We shuffle through mild traffic along Awolowo Road, heading towards Balogun Market. Okada men dart recklessly between cars, zig-zagging through lanes. One narrowly misses my mother’s side mirror. He whips his head back for a quick second, realizing the damage that could have occurred, but zooms off, no word of apology leaving his lips.

My mother hisses in irritation, the planes of her face hard, stoic, and expressionless with only a faint show of anger.

I feel the same, except that my irritation has a different source.

Earlier this morning, I asked my mother if I could stay home. Her stall wasn’t the most thrilling place to be since I was cooped up in there most of the time and barred from interacting with her staff and talking to people in nearby stalls who were mostly men who pulled women forcefully, persuading them to patronize their stalls.

My mother often called them aggressive. To her they were men who didn’t respect women’s privacy. Men who couldn’t stand to be told no. They didn’t like my mother either. Once I had heard one of the men tell a customer not to patronize my mother because she was haughty and proud and raised her shoulders like she owned the whole of Balogun Market.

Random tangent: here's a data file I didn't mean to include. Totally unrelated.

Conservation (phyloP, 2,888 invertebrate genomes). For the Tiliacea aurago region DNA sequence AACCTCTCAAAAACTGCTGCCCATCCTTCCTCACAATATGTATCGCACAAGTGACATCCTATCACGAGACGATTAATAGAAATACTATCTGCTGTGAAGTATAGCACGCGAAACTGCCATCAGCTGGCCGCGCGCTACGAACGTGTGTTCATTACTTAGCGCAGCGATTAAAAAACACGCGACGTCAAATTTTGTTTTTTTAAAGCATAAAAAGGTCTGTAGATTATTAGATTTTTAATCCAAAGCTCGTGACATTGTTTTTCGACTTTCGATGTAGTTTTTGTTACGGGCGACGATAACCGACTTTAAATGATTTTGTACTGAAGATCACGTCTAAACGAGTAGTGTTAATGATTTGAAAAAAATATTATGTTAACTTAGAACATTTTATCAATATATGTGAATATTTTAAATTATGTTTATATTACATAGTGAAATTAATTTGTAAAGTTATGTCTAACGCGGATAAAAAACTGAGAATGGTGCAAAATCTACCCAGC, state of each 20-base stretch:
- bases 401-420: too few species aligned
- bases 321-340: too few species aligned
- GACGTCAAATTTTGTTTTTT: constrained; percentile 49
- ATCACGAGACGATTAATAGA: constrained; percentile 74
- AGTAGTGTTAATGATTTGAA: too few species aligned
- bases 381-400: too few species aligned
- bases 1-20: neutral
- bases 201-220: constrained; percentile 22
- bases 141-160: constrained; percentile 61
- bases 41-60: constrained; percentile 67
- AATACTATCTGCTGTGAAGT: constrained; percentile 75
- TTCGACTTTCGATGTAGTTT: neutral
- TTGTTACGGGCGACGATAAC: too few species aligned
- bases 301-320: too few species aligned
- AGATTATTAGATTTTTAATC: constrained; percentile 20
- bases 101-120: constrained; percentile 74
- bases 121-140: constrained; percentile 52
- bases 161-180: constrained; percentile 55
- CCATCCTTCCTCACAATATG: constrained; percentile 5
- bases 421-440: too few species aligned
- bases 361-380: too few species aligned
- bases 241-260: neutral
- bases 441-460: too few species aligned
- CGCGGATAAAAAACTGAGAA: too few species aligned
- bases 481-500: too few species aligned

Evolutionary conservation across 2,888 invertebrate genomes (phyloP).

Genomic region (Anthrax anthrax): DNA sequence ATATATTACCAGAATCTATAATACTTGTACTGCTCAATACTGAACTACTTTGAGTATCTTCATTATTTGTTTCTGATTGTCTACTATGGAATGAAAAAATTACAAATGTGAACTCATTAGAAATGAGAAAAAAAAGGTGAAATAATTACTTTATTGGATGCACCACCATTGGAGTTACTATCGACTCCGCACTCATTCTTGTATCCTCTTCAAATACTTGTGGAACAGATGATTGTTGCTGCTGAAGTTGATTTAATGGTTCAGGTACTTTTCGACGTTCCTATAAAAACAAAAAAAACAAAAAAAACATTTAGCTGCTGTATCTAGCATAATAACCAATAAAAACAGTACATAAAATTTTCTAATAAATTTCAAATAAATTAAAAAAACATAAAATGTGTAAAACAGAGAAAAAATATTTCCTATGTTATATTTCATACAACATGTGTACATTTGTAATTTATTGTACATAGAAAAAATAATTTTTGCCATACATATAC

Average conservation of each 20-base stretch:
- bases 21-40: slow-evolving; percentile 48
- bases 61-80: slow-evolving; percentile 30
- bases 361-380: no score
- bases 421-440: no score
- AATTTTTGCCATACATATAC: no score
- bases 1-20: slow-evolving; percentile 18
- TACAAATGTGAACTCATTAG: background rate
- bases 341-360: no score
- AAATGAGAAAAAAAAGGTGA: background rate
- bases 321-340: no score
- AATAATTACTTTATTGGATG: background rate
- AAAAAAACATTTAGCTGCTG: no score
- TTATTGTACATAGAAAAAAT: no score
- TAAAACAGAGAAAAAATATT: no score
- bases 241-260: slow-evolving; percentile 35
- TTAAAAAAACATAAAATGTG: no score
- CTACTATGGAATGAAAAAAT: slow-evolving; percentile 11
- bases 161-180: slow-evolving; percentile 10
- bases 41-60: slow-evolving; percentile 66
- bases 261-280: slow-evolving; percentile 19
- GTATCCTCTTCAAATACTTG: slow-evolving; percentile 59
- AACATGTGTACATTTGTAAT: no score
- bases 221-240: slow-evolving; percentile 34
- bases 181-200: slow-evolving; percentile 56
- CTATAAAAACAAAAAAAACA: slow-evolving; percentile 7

I shouldn’t have laughed but I did anyway. Even I thought my mother was stuck up. Bored, I dig through my knapsack, searching for my earphones. When my hand closes around the tangled mess, I unravel it and jam it into my BlackBerry, a gift my mother had given me, a year ago, for my twelfth birthday. It was old now and Samsung S3s were starting to be the trend. My mother didn’t care about any of that, so she bluntly refused to get me one when I asked and told me to be grateful. Didn’t I know there were people with more pressing concerns living under the bridge?

Justin Bieber’s “Boyfriend” pumps through my eardrums, tuning everything out, including the new Christian track my mother is listening to. I want to hum the lyrics, sing them out loud even but I can’t because my mother will chastise me.

What do I know about boyfriends at age thirteen? she’d say. Couldn’t I listen to Christian music? she’d ask.

My phone pings with the arrival of a text. It’s Sharon sending Bisola and me pictures of her and her family at a mall in Dubai. In one, a selfie, her face swallows the screen, and her lips are contorted in a kissing motion.

I sigh as my mother turns sharply into Balogun Market nearly knocking down a hawker selling oranges.


On the fourteenth day of summer break, I am seated in the living room, watching the male and female protagonists of a popular telenovela kiss. My mother isn’t feeling well today so she decided to stay home. I chew on the crusty end of a meat pie, engrossed with the scene playing out before me, basking in the otherworldliness of telenovelas; the drama, the catfights, the grand romantic gestures. I imagine that the male protagonist, Sebastian, is Senior Samson, and the female protagonist, Catalina, is me.